Video: Rape victim tells attacker ‘You’ve darkened every piece of joy in my life’ as he is jailed
- Credit: Archant Norfolk
An Essex woman who was raped in a car park has described how an attack by a serial sexual predator has made it “impossible to enjoy moments of happiness” with memories of the incident darkening “every piece of joy” she has.
Clive Howard, 57, admitted raping the woman in her 20s in St Helen’s Wharf car park, close to the law courts in Norwich.
The attack, which happened on May 30 last year, turned out to be one of a total of 11 offences against six women across the East of England since 1986.
Howard, of Bury Street, Stowmarket, but formerly of Battisford, Suffolk, appeared at Norwich Crown Court yesterday to be sentenced after he changed his plea to the Norwich rape on the day his trial was due to start.
He was sentenced to a minimum of 10 years and three months in jail.
But before he was sentenced, the victim of the Norwich rape bravely read out a statement, which highlighted the devastating impact the incident has had on her life.
Jessica Howard, no relation, who we can name after she waived her right to anonymity, told the court she had been “violated” and “humiliated” by what had happened and felt her life was now “worthless”.
In the statement, Miss Howard, from Essex, who studies History of Art and Literature at the University of East Anglia addressed the defendant directly as she read it in court.
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“I am almost certain that the time between reporting you to the police and the months leading up to the trial were worse than what you did. I lost both my jobs, and all of my income, because I could no longer stay in Norwich.
“At first I could not go out by myself, then I attempted to train myself to be able to go out during the day. I had already suffered from crippling anxiety, which you exacerbated. In the end I had to leave my home because of you.
“Moving home did not have many benefits. I had an incredibly strained relationship with my family. Furthermore, living with my mother triggered my eating disorder to return.
“Plagued by binge eating and a constant belief that I was fat, you took away any self confidence I had in my appearance. I put on weight which exacerbated my non specific eating disorder and I am still severely struggling with it now. Unable to regain the relationship I had with food and instead panicking and fretting over each mouthful I take, each second of exercise I do.
“When I finally was able to return home, my goal was to return to university. After intercalating, this was my chance to finally finish my degree and graduate. I was confident I could turn my grades around and be successful. Instead, because of you I missed seminars and lectures, was unable to work, because of the flashbacks I endured: flashbacks I have been taking antidepressants for since June.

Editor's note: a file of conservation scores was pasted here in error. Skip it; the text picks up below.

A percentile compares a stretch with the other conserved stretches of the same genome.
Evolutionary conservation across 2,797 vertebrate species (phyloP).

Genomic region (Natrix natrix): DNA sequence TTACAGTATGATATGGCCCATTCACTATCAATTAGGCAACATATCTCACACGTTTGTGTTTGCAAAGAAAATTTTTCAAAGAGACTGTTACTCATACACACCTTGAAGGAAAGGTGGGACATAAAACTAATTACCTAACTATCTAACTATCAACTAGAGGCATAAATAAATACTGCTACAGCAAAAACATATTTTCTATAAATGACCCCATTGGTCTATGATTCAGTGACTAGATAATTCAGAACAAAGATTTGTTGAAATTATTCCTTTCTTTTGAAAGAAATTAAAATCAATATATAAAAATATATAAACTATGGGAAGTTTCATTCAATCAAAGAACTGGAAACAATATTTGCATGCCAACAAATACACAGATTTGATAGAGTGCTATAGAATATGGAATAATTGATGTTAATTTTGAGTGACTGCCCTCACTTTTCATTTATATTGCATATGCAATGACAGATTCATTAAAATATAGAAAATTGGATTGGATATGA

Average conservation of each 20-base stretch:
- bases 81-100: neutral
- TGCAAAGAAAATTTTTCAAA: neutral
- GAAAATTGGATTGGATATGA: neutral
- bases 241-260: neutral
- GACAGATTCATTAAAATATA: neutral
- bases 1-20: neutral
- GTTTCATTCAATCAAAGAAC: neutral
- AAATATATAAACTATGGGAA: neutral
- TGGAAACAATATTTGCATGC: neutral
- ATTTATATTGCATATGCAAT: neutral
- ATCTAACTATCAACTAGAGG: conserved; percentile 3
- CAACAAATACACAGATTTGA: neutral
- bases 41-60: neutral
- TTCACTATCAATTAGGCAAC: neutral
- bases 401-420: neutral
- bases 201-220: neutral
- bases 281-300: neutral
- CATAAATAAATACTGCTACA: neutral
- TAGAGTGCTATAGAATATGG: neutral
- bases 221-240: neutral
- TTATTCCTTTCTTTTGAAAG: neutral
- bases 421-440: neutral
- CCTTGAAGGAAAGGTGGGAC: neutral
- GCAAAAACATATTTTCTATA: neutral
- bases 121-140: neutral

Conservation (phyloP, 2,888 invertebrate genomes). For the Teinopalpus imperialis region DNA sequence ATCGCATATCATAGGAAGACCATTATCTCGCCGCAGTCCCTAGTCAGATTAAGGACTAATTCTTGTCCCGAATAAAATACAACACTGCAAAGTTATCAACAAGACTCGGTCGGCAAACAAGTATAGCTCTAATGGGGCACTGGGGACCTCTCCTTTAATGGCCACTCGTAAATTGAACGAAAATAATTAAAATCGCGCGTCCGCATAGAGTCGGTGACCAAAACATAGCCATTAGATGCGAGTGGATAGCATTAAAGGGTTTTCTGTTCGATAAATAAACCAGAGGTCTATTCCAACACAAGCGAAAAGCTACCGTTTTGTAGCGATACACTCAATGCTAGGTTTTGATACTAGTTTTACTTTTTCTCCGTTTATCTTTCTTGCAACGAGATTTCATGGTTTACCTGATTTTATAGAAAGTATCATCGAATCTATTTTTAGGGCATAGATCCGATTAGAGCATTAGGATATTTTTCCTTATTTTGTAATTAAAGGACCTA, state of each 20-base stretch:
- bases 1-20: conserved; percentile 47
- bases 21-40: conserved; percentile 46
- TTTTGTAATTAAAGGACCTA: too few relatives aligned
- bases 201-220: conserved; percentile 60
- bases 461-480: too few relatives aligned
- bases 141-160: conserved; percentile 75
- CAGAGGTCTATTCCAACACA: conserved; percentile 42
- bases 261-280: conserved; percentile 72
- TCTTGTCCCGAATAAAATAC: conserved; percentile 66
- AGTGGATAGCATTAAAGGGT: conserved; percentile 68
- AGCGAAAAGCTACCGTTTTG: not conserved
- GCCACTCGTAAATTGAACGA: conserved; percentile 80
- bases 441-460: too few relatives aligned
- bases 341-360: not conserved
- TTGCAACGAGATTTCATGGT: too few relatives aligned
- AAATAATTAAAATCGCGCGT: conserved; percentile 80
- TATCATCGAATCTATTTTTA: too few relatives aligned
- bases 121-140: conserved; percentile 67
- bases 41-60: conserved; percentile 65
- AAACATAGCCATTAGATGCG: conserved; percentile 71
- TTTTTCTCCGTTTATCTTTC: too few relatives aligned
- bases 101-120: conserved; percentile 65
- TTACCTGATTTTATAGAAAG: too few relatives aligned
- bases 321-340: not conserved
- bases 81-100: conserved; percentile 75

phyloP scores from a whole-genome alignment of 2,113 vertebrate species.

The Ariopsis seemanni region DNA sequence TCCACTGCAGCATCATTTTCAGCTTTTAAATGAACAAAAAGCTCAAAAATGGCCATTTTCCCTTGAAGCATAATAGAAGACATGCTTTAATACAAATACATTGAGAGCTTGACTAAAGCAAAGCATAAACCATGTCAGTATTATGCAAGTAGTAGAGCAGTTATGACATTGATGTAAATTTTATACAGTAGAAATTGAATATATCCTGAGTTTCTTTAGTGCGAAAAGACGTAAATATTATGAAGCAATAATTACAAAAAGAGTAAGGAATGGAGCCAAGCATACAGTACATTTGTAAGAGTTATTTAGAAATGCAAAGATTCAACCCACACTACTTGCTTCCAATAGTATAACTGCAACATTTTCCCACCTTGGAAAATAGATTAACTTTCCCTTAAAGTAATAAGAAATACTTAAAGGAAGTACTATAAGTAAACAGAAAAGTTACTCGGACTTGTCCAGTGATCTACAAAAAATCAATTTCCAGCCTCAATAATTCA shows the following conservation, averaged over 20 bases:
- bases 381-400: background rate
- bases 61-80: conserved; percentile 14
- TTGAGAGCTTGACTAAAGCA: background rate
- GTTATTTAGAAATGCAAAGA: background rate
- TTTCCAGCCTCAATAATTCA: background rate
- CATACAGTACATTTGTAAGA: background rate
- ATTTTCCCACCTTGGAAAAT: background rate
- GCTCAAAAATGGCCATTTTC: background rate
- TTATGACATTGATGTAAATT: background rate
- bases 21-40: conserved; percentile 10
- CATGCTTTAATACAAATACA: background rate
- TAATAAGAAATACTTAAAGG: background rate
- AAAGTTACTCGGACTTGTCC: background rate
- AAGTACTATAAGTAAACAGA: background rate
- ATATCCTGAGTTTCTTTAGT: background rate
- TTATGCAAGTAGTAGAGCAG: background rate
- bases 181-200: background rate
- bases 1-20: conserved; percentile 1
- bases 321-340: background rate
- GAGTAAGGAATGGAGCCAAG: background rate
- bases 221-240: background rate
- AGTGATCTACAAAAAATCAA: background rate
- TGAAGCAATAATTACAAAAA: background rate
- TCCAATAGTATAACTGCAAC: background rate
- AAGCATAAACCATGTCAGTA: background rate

“You have made it impossible for me to enjoy moments of happiness. Your attack literally darkens every piece of joy I have. Recently, I have started to self-harm again as I cannot physically see a way of completing my undergraduate dissertation and putting you in prison. My degree is everything to me and you have caused the biggest distraction to that imaginable. You have led me to sink into a pattern of self-hatred and self-destructive behaviour that I am only now starting to get out of.
“You have made me unable to engage in relationships, feeling frightened if people get close to me and instead losing all respect for my body and engaging in inappropriate sexual encounters.
“Because of you my body is now worthless to me. You took away all of my control, took away all meaning to my body other than an inanimate object with no worth.
“On top of this you have also ruined my relationships with friends and family. Friends who do not know how to react have removed themselves from my life, some ignore it as if it doesn’t matter. Others I have been forced to lay a hideously large burden upon as I lean on them for support. You are making them suffer as well as me. Finally, you have made my relationship with my dad impossible. I was such a daddy’s girl, his only child. His only child that he now has to envision you violating in the worst way possible. He refuses to speak about it. For months after the attack he refused to speak to me. In the weeks leading up to the trial he hasn’t let me see him.
“Lastly, the impact of your actions have had on my future. How am I supposed to enter into a happy relationship, to have a happy life with the stigma of what you have done tormenting me? How am I meant to have a family if I always remember what you did, the sickening belief still stirring in my stomach that it was my fault? And how am I meant to tell my brother? My younger brother by nine years who means the absolute world to me, how am I one day meant to tell him that his big sister was subjected to what you did to her?”